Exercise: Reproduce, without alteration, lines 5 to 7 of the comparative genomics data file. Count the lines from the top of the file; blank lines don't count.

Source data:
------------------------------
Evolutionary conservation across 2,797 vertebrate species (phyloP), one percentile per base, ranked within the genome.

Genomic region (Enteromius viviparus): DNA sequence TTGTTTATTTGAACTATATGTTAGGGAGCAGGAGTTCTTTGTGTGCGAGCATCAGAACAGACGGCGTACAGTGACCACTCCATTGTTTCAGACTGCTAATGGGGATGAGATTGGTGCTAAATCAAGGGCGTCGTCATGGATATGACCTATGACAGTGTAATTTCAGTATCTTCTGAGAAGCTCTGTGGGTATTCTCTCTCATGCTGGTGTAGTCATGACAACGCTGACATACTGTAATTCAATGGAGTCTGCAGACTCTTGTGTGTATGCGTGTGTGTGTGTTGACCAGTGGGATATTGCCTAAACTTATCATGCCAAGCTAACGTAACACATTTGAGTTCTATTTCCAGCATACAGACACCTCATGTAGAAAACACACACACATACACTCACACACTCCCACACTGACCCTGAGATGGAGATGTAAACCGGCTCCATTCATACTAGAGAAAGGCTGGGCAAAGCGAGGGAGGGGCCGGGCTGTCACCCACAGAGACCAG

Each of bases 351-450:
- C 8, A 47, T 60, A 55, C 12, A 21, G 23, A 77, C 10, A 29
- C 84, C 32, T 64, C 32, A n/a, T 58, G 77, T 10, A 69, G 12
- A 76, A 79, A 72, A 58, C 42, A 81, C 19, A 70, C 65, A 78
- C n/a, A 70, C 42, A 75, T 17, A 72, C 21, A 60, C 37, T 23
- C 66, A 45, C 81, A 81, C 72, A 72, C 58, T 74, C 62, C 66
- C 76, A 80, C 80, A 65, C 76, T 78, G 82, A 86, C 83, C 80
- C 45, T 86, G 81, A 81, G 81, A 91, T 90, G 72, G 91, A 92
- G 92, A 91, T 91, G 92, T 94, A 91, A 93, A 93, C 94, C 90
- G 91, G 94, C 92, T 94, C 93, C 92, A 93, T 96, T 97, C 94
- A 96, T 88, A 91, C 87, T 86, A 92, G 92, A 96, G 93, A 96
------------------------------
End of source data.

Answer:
- C 84, C 32, T 64, C 32, A n/a, T 58, G 77, T 10, A 69, G 12
- A 76, A 79, A 72, A 58, C 42, A 81, C 19, A 70, C 65, A 78
- C n/a, A 70, C 42, A 75, T 17, A 72, C 21, A 60, C 37, T 23